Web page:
Digestion and Nutrition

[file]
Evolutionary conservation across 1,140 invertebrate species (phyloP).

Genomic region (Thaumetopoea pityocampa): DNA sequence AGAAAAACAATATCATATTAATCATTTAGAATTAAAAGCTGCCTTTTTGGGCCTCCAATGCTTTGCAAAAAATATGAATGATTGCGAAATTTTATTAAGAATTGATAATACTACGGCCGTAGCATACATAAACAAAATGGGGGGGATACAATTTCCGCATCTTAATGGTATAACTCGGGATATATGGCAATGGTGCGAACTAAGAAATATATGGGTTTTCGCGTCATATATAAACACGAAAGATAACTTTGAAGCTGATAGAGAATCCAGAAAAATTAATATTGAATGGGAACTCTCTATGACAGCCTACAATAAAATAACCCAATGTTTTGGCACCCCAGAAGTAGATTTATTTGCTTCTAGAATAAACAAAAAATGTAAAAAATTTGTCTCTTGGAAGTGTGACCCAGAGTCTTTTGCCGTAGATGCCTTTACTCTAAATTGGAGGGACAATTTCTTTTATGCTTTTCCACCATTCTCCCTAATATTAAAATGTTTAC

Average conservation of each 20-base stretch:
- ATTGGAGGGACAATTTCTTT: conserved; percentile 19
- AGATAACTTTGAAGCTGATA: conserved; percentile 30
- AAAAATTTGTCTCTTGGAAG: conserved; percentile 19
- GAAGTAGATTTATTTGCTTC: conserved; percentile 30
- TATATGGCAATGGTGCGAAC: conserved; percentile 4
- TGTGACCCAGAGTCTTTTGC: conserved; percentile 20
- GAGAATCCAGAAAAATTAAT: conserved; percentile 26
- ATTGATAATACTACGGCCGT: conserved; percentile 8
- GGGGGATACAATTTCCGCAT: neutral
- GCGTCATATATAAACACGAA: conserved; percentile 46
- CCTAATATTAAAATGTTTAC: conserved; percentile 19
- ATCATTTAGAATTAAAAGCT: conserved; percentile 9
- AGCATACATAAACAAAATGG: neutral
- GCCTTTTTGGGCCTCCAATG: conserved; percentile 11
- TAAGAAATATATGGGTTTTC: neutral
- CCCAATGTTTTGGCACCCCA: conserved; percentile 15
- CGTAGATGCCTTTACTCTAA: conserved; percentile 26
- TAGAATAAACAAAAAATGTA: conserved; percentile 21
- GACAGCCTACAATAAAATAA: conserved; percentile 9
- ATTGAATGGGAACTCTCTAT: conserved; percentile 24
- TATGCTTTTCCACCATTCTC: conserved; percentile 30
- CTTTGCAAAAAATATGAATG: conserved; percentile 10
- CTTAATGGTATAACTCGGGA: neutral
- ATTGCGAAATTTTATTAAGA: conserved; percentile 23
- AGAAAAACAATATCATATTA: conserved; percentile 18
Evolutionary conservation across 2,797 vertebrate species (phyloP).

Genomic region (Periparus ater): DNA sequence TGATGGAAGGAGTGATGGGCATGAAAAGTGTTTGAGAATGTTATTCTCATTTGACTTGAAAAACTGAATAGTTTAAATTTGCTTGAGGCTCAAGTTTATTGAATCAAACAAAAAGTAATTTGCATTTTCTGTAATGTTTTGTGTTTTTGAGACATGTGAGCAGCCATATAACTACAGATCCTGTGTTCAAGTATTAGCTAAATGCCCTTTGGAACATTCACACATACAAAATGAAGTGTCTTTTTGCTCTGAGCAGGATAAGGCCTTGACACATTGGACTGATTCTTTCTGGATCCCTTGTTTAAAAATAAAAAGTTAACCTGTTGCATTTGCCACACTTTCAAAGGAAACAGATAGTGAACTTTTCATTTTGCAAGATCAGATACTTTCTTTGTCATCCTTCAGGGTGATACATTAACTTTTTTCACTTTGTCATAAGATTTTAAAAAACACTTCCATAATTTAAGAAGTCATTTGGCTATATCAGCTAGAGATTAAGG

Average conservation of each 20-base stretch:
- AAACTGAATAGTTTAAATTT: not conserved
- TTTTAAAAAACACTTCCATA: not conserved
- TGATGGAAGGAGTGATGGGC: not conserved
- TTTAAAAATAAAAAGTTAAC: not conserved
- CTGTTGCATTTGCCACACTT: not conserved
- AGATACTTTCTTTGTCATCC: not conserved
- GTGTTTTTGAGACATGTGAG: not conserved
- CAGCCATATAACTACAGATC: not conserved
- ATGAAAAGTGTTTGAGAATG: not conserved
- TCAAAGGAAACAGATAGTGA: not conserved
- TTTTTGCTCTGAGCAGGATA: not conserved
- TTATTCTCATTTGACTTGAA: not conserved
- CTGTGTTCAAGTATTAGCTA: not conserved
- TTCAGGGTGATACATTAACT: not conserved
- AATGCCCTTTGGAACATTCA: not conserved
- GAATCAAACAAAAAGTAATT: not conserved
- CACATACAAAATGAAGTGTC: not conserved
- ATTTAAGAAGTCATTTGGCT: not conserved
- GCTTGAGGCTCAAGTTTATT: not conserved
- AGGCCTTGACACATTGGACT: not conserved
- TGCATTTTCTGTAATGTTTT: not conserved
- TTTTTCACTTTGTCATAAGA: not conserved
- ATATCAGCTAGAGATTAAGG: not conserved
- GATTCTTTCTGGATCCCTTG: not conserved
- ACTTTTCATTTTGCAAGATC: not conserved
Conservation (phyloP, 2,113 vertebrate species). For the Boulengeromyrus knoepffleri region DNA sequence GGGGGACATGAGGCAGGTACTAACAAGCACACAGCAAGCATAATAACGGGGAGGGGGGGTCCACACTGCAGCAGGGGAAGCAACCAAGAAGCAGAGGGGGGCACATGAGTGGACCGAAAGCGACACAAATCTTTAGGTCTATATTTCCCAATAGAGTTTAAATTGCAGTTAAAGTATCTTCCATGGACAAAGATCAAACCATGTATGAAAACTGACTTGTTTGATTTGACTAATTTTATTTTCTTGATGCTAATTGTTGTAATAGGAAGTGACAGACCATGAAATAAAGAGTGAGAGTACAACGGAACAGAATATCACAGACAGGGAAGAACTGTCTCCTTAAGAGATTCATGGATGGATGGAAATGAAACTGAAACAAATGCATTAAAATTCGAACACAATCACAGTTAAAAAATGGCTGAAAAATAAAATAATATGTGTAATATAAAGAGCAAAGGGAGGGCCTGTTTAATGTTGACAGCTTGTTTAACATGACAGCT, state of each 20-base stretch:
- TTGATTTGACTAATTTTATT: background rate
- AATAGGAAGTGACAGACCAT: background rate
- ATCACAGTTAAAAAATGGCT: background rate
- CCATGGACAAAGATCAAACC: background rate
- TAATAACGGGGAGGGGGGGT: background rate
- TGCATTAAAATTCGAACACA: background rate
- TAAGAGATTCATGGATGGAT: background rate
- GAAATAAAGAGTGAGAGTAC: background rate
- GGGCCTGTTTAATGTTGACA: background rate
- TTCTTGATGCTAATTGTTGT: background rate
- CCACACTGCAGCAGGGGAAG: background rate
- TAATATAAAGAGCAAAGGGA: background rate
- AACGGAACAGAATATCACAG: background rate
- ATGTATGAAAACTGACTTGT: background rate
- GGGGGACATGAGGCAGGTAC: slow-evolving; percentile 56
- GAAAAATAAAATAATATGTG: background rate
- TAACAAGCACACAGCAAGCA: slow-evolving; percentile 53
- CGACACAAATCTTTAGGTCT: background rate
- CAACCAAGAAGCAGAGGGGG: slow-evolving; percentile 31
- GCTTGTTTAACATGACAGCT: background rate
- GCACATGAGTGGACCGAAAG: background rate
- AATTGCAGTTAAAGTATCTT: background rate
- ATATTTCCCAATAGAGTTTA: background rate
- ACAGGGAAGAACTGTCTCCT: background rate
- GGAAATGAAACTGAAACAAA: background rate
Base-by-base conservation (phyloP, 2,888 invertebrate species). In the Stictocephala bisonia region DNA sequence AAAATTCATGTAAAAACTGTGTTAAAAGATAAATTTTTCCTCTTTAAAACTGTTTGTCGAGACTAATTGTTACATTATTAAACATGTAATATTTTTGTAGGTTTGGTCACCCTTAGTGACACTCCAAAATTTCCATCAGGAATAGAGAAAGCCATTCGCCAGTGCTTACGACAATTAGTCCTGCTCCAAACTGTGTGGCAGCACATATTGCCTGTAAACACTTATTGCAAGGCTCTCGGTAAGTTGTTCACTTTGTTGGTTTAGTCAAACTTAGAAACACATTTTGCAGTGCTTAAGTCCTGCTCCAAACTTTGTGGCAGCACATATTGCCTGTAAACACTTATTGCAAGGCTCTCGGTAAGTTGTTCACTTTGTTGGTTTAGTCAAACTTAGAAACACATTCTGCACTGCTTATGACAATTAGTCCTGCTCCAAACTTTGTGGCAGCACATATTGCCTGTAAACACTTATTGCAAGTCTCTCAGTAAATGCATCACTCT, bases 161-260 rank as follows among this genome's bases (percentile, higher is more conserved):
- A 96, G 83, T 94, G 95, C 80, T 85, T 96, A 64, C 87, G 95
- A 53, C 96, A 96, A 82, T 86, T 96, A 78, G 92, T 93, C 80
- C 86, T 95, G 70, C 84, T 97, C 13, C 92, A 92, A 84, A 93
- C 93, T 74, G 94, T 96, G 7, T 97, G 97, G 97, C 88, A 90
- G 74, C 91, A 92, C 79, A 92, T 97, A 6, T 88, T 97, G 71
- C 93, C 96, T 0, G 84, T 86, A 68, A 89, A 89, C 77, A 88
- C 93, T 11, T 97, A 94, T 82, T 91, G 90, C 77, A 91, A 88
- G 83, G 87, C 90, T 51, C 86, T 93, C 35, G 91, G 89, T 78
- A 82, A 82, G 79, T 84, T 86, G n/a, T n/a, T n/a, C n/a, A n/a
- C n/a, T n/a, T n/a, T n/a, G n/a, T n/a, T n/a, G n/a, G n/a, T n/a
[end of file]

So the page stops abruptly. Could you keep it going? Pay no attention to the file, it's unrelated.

One of the most impactful changes that clients of Dr Brogan make for whole-body and mind health is to improve their diet and digestion. Elimination of suspected or confirmed food sensitivities, followed by the addition of probiotics and supporting parasympathetic tone were mainstays of protocols to regularize digestion, provide gut relief from inflammatory foods, and support the immune system through the microbiome. Vitamin and mineral supplementation (such as iron, methylated and activated B vitamins, and vitamin D3) was also consistently used to promote stable mood by providing cofactors for neurotransmitter and hormone synthesis, as well as increasing nutritional status to allow other physical healing processes to take place. The basis for the dietary recommendations presented in this case series is to promote a healthy gut microbiome and decrease systemic inflammation, ultimately promoting increased levels of energy, mood, and cognition. The diet aids with symptoms of withdrawal throughout the taper, as well as enhances general well-being. For this reason, the prescribed diet is continued post-taper. While the diet has many components, most importantly it is free of gluten and dairy, and it is low glycaemic. Gluten is a protein found in wheat that increases systemic inflammation and promotes intestinal permeability (also known as leaky gut). These processes occur through the stimulation of gut and liver cells to release more Zonulin. Zonulin is a normally occurring protein synthesized by liver and intestinal cells that regulates the permeability of the intestine. It is believed that gliadin (a protein found in wheat, rye, and barley) has the effect of triggering Zonulin activity and causing increased gut permeability. (8–12) Because serotonin in the brain and retina is synthesized under the control of a circadian clock, we sought to determine if a circadian clock in the duodenum regulates serotonin synthesis and release in blood. We examined gene expression in the duodenum of chickens at different times of the day and found that the duodenum rhythmically expresses molecular circadian clock genes and genes controlling serotonin biosynthesis, specifically tryptophan hydroxylase, in a light dark cycle (LD Because of increased permeability, undigested food particles, bacteria, and other larger molecules are able to pass through the gut lining and enter the bloodstream. These foreign bodies elicit an immune response, and the inflammatory cascade that follows leads to many unwanted ‘allergic’ reactions such as Irritable Bowel Syndrome (IBS), chronic fatigue, migraines, eczema, and others. (7) Furthermore, a phenomenon known as hyper-excitable celiac brain may explain some of the neurological effects of gluten-mediated systemic inflammation. Many studies have explored cytokine activity on the blood-brain barrier (BBB) and observed that binding of these molecules increased paracellular permeability and thus disrupted the barrier. (13) Oxidative stress, such as glyco oxidative stress from a high glycemic diet or diabetes, can further this barrier break down. This notion is demonstrated in the use of antioxidant alpha-lipoic acid for repair of the BBB. (7) In another study, researchers found gluten to play a role in mood changes for both celiac and non-celiac sensitive patients during a blinded gluten-free diet vs. placebo trial. (14) Results showed an increase in mood when gluten was eliminated from the diet. The study also noted a worsening of symptoms when non-celiac patients were introduced to gluten. However, it should be noted that gluten can have negative consequences even for those without explicit intolerances or celiac disease. The aforementioned process of zonulin increasing gut permeability can lead to a cascading immune response in 80% of the population based on hereditary haplotypes. (12) Additionally, lipopolysaccharides (from bacterial cell walls) can enter through a permeable gut and have been linked to depression.(15)